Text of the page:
Some businesses are simply not suited for home-based operations. Some businesses need to be physically located “out in the open” where people can discover it, buy your products or service and patronize it.
But where will you put your business? Should you put it in the mall, or get a small place downtown?
Your store’s location often spells its success or failure. Put it in a remote area and the visibility of your business suffer. Less traffic results in weak sales, poor cash flow, and eventually its demise. To offset your poor location, you need to blare your horns much louder and spend more in marketing and advertising to be in the consumer’s radar screen.
But put it in a good location and your business will thrive with ample traffic. If your business is highly visible, attracting new customers simply entail opening your doors.
If you think putting your store in a shopping mall is the answer, here are several factors you need to consider before you make the decision.
Rental costs in shopping malls are often higher than rates in downtown Main Street. Your main consideration should be: will the higher traffic compensate for the increased rental cost? Does it make financial sense to move your business to a mall? Will you still make money enough to cover your added expenses?
If you can easily recover your monthly rental payment, then go ahead and locate your store in a premium mall space. But if you think not, better be contented in your small town location — or even your own home.
2. Adequacy of traffic
Traffic is often the primary reason for locating a business in a mall. By offering a wide variety of merchants, shopping malls have evolved as the one-stop shopping paradise of consumers. Check its customer attraction power: not all malls attract huge traffic. Some are better at pulling in crowds than others.
Another important consideration: while some malls do attract crowds, the traffic the mall gets may NOT be your target market. Just because the mall is full of people does not necessarily mean that these people are interested in what you have to offer.
3. Quality of traffic
It is one thing to have good traffic, and another to have the kind of traffic that you want. Determine the suitability of the mall’s main clientele to your own target market. Some malls attract low-to-middle income people, while some malls are targeted towards the upper class. Look at the mall’s demographics e.g. age, income, and family size and compare them with your potential customers. Is there a fit?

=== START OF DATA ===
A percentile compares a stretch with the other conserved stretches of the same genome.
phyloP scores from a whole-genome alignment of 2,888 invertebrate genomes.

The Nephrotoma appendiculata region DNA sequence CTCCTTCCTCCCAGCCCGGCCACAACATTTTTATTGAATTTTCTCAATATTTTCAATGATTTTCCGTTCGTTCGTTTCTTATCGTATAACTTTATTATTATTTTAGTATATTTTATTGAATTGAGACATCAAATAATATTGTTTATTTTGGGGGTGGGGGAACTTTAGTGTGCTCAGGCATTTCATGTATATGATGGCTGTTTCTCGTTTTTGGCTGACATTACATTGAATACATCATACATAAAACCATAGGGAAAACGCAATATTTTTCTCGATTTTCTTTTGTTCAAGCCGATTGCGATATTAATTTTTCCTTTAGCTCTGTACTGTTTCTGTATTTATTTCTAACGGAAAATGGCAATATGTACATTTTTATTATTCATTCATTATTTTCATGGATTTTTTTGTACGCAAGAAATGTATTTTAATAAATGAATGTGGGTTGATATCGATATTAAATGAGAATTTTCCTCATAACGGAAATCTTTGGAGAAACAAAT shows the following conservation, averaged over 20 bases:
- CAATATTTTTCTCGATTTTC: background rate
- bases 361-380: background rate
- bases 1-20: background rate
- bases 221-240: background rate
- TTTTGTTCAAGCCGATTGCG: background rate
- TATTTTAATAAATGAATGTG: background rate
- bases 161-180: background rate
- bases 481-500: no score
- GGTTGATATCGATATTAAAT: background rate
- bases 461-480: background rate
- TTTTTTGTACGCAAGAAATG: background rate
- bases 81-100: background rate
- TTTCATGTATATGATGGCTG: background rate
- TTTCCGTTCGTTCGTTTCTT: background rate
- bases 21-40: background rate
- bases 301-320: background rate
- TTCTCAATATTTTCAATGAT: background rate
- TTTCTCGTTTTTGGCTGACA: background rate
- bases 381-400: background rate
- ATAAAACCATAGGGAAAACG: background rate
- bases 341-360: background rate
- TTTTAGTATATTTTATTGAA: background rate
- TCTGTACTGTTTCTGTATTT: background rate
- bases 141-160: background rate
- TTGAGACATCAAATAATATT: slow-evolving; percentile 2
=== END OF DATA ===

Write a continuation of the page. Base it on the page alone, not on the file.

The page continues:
4. Ability to intercept traffic.
The location itself of the mall plays a huge part in your store’s success. Is the mall located in an isolated part of the city, or right in the middle of action? If the mall is in a busy commercial district, you can expect large crowds even on workdays as office folks go to the mall for their lunch break or for a quick shopping. If it is in a relatively isolated place, weekdays may mean counting the tiles in your store’s ceilings.
5. Your store’s location within the mall
It doesn’t necessarily follow that placing your store in a mall will bring in the crowds. You need to be in the “thick of things.” Your best bet is to be in the main flow of customers as they pass between stores. Avoid getting dead-end spots, unless you are beside a major retailer that attracts huge amount of shoppers.
6. Complementary nature of the adjacent stores
Your success will depend on whether you are located in a section that is conducive to what you’re selling. If you are a gourmet store, you may want to be located near a restaurant where people are already in their “eating modes.” Complementary businesses, such as fine jewelry and gourmet food, also work well together as both its customers are likely to have disposable income & tendency to spend for these two products. Areas where lines of patrons form, such as theaters or department stores, are also good mall locations as it could give potential customers several minutes to look in your display windows.
7. Ease of entry & exist to your premises